As I write this, the French are detonating nuclear bombs in the Pacific. And so, this week’s moron of the week is Jacques Chirac, who has defied world opinion and common sense, and gone ahead with the first of the new series of French nuclear tests. Why? Well, no-one’s really sure.
Actually, today we saw some demonstrators outside the French consulate here in Melbourne. Yep, the full bit. The white plastic suits, the banners, the street theatre, the conga lines, the flannelette shirts, everything. Some shouting, waving banners, and generally blocking up the street outside. After about half an hour the crowd started to disperse, so I figured either the French announced a change of heart… or the people got tired. The latter, I think.
This Helen Dimidenko/Darville case has got me wondering. Think football. Robert Dipierdeminico(*) – is that HIS real name?? Is the "Big Dipper" actually Bob Darville from Yorkshire?
Hands up how many of you have babies. Have you seen the Jolly Jumper? For those not familiar with it, it’s a kind of thing that attaches the baby to the door jamb by a spring, and allows a baby who can’t yet walk (or even crawl) to bounce around. We got one on Saturday. Isaac loves it. Makes him look like one of the Thunderbirds.
Man, I wish I had one for me. Wouldn’t that be GREAT? You could climb in and just kinda hang there… bounce around a bit if you were feeling energetic… watch TV… read a book… terrific stuff.
How can Western civilisation continue without these things? Someone, somewhere, soon, must build one of these things for adults. Whoever comes up with this will make a fortune. They’ll put them in amusement centres. Only a dollar cents for 10 minutes of bouncing around! They could use it at summit meetings, to relax everyone… imagine the leaders of the G7 nations bouncing around the table. "Hey, who cares about wheat subsidies, we’re bouncing! Yeah!!!"
Yesterday it was my birthday. 25. Twenty-five. Middle of my twenties. Yikes. The long, thin candles were spread over the top of the cake, making it look like a close-up from a shaver commercial. "The first filter shaves incredibly close… the second even closer!" Had a little family get-together. You know, nothing too fancy, don’t want to keep them all in one place too long, or violence tends to break out. But everything was pretty calm. We didn’t even have to call in the UN. Just as well really, it probably would have taken them five years to do anything.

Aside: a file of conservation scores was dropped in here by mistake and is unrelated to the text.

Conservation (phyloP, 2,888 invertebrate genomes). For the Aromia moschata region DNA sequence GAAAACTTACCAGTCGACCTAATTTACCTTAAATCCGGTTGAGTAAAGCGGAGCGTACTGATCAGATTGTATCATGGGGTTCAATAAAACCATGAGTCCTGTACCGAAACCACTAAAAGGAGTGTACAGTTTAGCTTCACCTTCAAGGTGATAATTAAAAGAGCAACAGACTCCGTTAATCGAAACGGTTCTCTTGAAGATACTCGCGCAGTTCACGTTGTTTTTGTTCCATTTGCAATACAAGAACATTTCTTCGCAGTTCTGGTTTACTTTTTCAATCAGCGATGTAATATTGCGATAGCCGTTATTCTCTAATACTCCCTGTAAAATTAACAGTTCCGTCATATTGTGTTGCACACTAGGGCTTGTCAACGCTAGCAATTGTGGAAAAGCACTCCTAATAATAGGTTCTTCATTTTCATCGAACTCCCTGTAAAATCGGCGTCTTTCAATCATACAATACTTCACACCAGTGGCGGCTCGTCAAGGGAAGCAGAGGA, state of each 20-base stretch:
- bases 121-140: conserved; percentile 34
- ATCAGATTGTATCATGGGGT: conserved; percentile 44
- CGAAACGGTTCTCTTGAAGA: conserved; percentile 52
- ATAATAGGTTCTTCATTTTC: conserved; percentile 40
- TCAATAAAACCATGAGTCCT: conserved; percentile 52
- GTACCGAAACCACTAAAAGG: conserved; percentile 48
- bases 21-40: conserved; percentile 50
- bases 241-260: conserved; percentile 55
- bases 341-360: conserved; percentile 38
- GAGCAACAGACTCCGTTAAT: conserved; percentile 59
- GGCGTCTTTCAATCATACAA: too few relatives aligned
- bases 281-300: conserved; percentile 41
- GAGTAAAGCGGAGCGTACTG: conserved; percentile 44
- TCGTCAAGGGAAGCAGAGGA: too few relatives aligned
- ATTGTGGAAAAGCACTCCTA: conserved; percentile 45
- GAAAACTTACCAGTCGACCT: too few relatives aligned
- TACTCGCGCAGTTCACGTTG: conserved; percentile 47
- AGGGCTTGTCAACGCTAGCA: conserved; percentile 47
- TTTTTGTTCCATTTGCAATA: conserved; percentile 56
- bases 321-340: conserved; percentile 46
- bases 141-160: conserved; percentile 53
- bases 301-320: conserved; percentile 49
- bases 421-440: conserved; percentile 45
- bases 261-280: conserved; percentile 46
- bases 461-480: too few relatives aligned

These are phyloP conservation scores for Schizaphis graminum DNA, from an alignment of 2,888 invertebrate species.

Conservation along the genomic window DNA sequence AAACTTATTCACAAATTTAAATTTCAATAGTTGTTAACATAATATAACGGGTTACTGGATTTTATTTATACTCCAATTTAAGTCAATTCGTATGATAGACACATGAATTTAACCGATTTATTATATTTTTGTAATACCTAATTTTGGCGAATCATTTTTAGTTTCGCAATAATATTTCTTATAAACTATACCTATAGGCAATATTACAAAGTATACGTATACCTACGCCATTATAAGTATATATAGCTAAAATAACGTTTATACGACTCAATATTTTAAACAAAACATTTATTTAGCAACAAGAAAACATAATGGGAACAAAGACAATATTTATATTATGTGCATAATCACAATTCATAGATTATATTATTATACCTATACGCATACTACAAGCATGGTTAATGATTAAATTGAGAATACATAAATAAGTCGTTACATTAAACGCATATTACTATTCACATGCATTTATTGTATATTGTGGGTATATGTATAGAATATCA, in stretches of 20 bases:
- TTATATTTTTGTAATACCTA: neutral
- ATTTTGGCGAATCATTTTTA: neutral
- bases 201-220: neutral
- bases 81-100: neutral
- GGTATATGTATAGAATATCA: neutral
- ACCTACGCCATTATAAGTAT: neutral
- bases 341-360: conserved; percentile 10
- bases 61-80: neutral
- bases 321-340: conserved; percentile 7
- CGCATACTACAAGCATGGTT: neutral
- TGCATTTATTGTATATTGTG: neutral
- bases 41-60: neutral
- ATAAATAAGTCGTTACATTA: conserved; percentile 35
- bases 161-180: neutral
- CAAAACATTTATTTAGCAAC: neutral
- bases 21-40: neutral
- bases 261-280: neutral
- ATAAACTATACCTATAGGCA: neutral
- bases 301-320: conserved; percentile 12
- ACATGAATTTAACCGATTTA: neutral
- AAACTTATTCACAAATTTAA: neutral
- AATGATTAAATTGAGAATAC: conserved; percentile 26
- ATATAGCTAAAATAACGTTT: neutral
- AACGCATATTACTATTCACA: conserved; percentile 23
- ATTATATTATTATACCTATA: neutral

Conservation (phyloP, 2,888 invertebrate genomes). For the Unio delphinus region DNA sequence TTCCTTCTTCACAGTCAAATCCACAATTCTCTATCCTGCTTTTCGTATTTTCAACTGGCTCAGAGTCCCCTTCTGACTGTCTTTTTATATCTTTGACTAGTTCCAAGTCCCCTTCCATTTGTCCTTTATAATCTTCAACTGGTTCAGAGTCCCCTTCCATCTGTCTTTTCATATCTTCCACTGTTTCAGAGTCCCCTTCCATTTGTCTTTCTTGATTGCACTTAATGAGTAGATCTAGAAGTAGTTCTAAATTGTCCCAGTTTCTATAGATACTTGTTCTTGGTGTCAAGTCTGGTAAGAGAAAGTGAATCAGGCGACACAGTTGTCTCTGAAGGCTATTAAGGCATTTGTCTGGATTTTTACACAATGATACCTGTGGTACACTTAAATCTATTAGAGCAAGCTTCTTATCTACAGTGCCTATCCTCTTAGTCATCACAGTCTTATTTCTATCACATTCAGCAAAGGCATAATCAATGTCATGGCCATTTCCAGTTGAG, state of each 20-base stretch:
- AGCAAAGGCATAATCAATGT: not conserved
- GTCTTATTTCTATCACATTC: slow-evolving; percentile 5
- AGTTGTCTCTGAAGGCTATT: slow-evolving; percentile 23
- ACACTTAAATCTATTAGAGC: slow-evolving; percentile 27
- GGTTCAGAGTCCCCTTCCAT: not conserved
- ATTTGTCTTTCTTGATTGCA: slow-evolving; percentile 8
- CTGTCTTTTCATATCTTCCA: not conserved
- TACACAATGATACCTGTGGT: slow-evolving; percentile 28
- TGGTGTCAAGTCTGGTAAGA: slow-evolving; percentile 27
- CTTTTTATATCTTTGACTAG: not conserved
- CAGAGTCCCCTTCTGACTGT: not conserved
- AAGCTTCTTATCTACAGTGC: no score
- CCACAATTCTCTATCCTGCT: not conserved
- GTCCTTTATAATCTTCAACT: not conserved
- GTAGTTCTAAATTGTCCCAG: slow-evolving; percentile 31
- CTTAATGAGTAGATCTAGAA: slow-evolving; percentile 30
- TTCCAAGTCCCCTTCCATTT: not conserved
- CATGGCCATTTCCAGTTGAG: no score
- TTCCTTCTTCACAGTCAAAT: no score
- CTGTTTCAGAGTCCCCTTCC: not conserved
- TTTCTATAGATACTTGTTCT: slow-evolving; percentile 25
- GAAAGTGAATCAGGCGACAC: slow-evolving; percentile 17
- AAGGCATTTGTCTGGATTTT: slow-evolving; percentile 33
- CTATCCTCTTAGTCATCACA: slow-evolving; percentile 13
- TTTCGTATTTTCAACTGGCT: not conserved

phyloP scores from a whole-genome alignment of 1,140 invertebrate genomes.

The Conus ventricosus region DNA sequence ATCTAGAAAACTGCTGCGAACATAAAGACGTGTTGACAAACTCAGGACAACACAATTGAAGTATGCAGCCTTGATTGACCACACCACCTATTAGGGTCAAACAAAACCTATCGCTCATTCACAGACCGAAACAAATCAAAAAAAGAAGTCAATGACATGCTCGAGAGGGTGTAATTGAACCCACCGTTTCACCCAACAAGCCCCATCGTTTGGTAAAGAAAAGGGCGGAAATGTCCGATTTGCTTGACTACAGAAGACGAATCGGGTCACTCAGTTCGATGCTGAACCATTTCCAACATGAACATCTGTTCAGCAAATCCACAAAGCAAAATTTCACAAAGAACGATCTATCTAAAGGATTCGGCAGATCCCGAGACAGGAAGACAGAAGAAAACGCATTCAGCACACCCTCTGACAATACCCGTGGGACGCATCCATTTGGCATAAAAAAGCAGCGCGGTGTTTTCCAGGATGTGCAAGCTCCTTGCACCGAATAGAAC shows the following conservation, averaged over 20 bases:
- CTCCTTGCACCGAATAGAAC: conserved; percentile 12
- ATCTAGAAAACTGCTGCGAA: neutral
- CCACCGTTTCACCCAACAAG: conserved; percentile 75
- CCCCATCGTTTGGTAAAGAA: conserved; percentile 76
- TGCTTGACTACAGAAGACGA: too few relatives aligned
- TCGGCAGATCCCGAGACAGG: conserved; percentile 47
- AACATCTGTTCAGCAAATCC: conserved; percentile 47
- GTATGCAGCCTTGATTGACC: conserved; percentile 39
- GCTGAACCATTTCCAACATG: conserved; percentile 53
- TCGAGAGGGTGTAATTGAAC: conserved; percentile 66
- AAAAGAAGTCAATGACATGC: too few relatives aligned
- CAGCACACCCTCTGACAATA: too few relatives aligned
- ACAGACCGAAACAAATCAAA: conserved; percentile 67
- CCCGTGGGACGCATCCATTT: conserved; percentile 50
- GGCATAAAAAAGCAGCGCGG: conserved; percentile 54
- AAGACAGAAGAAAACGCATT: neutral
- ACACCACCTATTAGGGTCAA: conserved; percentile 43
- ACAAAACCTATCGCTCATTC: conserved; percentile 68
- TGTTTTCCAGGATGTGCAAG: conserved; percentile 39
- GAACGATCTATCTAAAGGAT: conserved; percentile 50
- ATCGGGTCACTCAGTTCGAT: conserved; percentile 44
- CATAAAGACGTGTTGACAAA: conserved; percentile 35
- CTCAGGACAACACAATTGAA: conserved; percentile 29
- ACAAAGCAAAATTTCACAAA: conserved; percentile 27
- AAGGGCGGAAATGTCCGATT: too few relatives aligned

So, Windows 95 is out. Yep, August the 24th, the big day, came and went, without a whimper of hype or advertising. Not!
But you won’t see me complaining about the hype. Nope. Not me. I like the hype surrounding Windows 95. I like the Rolling Stones jingle, I like the advert, I like the way they showed the nerdy insomniacs who decided to go buy it at midnight.
But most of all, I like the way I won a free copy from a radio station by answering a really easy question (which by some miracle noone else knew, or shouted fast enough or loud enough) out on St Kilda Road yesterday.
What a job that must be. Driving around in the Black Thunder or the Triple Thunder or the FM ThunderCrew Wagon Thundermobile (why do all the radio stations name their vehicles after thunder?), and giving away stuff. You’d end up thinking you were the most popular person on the planet. Everyone would always be pleased to see you.
"Hey Jim, here, take these fifty copies of Windows 95 in the Black Triple Thunder Machine, find a crowd of people and give them away!"
"What are they Ben?"
"Aww hell, I dunno, I work in radio. Something to do with windows."
"Okay, we’ll head down to the Glaziers’ Conference in William Street…"
But you know what got me? The media. For once they get a chance to talk about computers without mentioning the dreaded "I.S." cliche, and what do they do? They pretend they’ve never touched a keyboard. Trying to appeal to the common folk. Does anybody believe that journalists, even TV journalists, never use computers???
Some nameless gimboid on "NBC Nightly News Without Tom Brokaw" (Tom didn’t bother to turn up) says it’s got "something to do with computers…", and Ray on A Current Affair says after the story that the reporter was "the only one in the office who understood it." Yeah. Right. "Please folks, we’re common people here on TV. Even if we do earn millions of dollars a year for reading an autocue."
From the womb he came. At first, he ate, slept, wet. But three months later, he had become… the VOMITRON! Projecting his spew through the air – to land on the unsuspecting parent. No t-shirt is safe, no jumper provides protection from… the VOMITRON!